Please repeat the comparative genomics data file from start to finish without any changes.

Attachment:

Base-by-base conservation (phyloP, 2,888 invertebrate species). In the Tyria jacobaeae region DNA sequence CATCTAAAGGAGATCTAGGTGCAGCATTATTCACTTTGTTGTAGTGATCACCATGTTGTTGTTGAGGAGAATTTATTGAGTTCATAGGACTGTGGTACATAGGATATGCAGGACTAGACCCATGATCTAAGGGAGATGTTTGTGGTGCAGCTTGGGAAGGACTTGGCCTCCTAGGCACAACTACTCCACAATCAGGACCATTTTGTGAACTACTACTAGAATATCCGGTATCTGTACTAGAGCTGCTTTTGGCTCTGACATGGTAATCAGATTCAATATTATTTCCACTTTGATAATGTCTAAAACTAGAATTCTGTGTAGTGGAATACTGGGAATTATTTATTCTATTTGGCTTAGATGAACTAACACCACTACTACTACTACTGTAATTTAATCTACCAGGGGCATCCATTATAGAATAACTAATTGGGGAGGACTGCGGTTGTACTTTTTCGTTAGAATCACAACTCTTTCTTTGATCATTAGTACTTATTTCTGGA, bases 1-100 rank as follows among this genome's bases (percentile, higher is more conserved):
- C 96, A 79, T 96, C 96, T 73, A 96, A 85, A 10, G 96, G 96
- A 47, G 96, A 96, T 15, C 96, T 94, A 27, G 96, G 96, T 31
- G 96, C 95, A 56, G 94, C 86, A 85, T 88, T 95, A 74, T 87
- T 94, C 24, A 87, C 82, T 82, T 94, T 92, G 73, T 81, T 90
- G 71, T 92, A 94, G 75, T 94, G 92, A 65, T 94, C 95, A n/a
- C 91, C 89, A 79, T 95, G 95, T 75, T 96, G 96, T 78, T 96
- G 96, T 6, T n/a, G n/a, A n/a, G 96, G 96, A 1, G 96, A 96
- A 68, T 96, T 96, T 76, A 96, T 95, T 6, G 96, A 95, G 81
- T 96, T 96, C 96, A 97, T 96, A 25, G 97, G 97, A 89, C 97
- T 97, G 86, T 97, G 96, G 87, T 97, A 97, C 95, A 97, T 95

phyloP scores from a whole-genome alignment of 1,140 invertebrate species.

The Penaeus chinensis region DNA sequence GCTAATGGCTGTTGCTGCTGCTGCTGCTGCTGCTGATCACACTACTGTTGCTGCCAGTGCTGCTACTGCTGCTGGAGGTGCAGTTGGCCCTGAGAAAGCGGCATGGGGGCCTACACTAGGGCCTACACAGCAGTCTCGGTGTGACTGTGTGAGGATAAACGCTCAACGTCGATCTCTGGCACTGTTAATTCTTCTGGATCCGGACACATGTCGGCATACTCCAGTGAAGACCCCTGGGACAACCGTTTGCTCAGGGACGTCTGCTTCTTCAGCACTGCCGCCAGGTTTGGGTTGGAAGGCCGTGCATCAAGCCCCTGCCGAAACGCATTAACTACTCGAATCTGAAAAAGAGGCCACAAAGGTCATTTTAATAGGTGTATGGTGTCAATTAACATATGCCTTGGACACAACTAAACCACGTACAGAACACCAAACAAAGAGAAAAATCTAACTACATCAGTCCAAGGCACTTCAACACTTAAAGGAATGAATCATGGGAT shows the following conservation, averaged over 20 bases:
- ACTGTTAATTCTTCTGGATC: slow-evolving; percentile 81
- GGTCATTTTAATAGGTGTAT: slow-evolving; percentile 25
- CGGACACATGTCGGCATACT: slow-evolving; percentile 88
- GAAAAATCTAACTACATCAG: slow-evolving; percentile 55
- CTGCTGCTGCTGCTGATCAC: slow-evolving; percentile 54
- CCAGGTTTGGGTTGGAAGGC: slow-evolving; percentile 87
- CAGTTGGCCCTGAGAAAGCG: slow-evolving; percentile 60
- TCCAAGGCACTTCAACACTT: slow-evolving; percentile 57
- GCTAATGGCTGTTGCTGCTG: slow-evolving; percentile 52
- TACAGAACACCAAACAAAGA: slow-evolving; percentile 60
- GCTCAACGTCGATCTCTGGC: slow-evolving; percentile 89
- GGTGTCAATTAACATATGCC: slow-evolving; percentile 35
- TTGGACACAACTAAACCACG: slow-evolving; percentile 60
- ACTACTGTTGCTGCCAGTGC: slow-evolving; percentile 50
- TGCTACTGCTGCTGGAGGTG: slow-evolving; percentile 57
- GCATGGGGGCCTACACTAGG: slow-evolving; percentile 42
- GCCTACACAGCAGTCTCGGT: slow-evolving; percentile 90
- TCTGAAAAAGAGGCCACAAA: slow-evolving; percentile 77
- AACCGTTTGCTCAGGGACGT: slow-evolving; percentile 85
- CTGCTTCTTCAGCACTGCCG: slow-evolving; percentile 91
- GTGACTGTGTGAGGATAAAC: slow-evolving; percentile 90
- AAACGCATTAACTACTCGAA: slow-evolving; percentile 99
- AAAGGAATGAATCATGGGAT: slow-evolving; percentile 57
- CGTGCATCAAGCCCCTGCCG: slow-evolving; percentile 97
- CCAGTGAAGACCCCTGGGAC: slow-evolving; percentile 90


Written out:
Base-by-base conservation (phyloP, 2,888 invertebrate species). In the Tyria jacobaeae region DNA sequence CATCTAAAGGAGATCTAGGTGCAGCATTATTCACTTTGTTGTAGTGATCACCATGTTGTTGTTGAGGAGAATTTATTGAGTTCATAGGACTGTGGTACATAGGATATGCAGGACTAGACCCATGATCTAAGGGAGATGTTTGTGGTGCAGCTTGGGAAGGACTTGGCCTCCTAGGCACAACTACTCCACAATCAGGACCATTTTGTGAACTACTACTAGAATATCCGGTATCTGTACTAGAGCTGCTTTTGGCTCTGACATGGTAATCAGATTCAATATTATTTCCACTTTGATAATGTCTAAAACTAGAATTCTGTGTAGTGGAATACTGGGAATTATTTATTCTATTTGGCTTAGATGAACTAACACCACTACTACTACTACTGTAATTTAATCTACCAGGGGCATCCATTATAGAATAACTAATTGGGGAGGACTGCGGTTGTACTTTTTCGTTAGAATCACAACTCTTTCTTTGATCATTAGTACTTATTTCTGGA, bases 1-100 rank as follows among this genome's bases (percentile, higher is more conserved):
- C 96, A 79, T 96, C 96, T 73, A 96, A 85, A 10, G 96, G 96
- A 47, G 96, A 96, T 15, C 96, T 94, A 27, G 96, G 96, T 31
- G 96, C 95, A 56, G 94, C 86, A 85, T 88, T 95, A 74, T 87
- T 94, C 24, A 87, C 82, T 82, T 94, T 92, G 73, T 81, T 90
- G 71, T 92, A 94, G 75, T 94, G 92, A 65, T 94, C 95, A n/a
- C 91, C 89, A 79, T 95, G 95, T 75, T 96, G 96, T 78, T 96
- G 96, T 6, T n/a, G n/a, A n/a, G 96, G 96, A 1, G 96, A 96
- A 68, T 96, T 96, T 76, A 96, T 95, T 6, G 96, A 95, G 81
- T 96, T 96, C 96, A 97, T 96, A 25, G 97, G 97, A 89, C 97
- T 97, G 86, T 97, G 96, G 87, T 97, A 97, C 95, A 97, T 95

phyloP scores from a whole-genome alignment of 1,140 invertebrate species.

The Penaeus chinensis region DNA sequence GCTAATGGCTGTTGCTGCTGCTGCTGCTGCTGCTGATCACACTACTGTTGCTGCCAGTGCTGCTACTGCTGCTGGAGGTGCAGTTGGCCCTGAGAAAGCGGCATGGGGGCCTACACTAGGGCCTACACAGCAGTCTCGGTGTGACTGTGTGAGGATAAACGCTCAACGTCGATCTCTGGCACTGTTAATTCTTCTGGATCCGGACACATGTCGGCATACTCCAGTGAAGACCCCTGGGACAACCGTTTGCTCAGGGACGTCTGCTTCTTCAGCACTGCCGCCAGGTTTGGGTTGGAAGGCCGTGCATCAAGCCCCTGCCGAAACGCATTAACTACTCGAATCTGAAAAAGAGGCCACAAAGGTCATTTTAATAGGTGTATGGTGTCAATTAACATATGCCTTGGACACAACTAAACCACGTACAGAACACCAAACAAAGAGAAAAATCTAACTACATCAGTCCAAGGCACTTCAACACTTAAAGGAATGAATCATGGGAT shows the following conservation, averaged over 20 bases:
- ACTGTTAATTCTTCTGGATC: slow-evolving; percentile 81
- GGTCATTTTAATAGGTGTAT: slow-evolving; percentile 25
- CGGACACATGTCGGCATACT: slow-evolving; percentile 88
- GAAAAATCTAACTACATCAG: slow-evolving; percentile 55
- CTGCTGCTGCTGCTGATCAC: slow-evolving; percentile 54
- CCAGGTTTGGGTTGGAAGGC: slow-evolving; percentile 87
- CAGTTGGCCCTGAGAAAGCG: slow-evolving; percentile 60
- TCCAAGGCACTTCAACACTT: slow-evolving; percentile 57
- GCTAATGGCTGTTGCTGCTG: slow-evolving; percentile 52
- TACAGAACACCAAACAAAGA: slow-evolving; percentile 60
- GCTCAACGTCGATCTCTGGC: slow-evolving; percentile 89
- GGTGTCAATTAACATATGCC: slow-evolving; percentile 35
- TTGGACACAACTAAACCACG: slow-evolving; percentile 60
- ACTACTGTTGCTGCCAGTGC: slow-evolving; percentile 50
- TGCTACTGCTGCTGGAGGTG: slow-evolving; percentile 57
- GCATGGGGGCCTACACTAGG: slow-evolving; percentile 42
- GCCTACACAGCAGTCTCGGT: slow-evolving; percentile 90
- TCTGAAAAAGAGGCCACAAA: slow-evolving; percentile 77
- AACCGTTTGCTCAGGGACGT: slow-evolving; percentile 85
- CTGCTTCTTCAGCACTGCCG: slow-evolving; percentile 91
- GTGACTGTGTGAGGATAAAC: slow-evolving; percentile 90
- AAACGCATTAACTACTCGAA: slow-evolving; percentile 99
- AAAGGAATGAATCATGGGAT: slow-evolving; percentile 57
- CGTGCATCAAGCCCCTGCCG: slow-evolving; percentile 97
- CCAGTGAAGACCCCTGGGAC: slow-evolving; percentile 90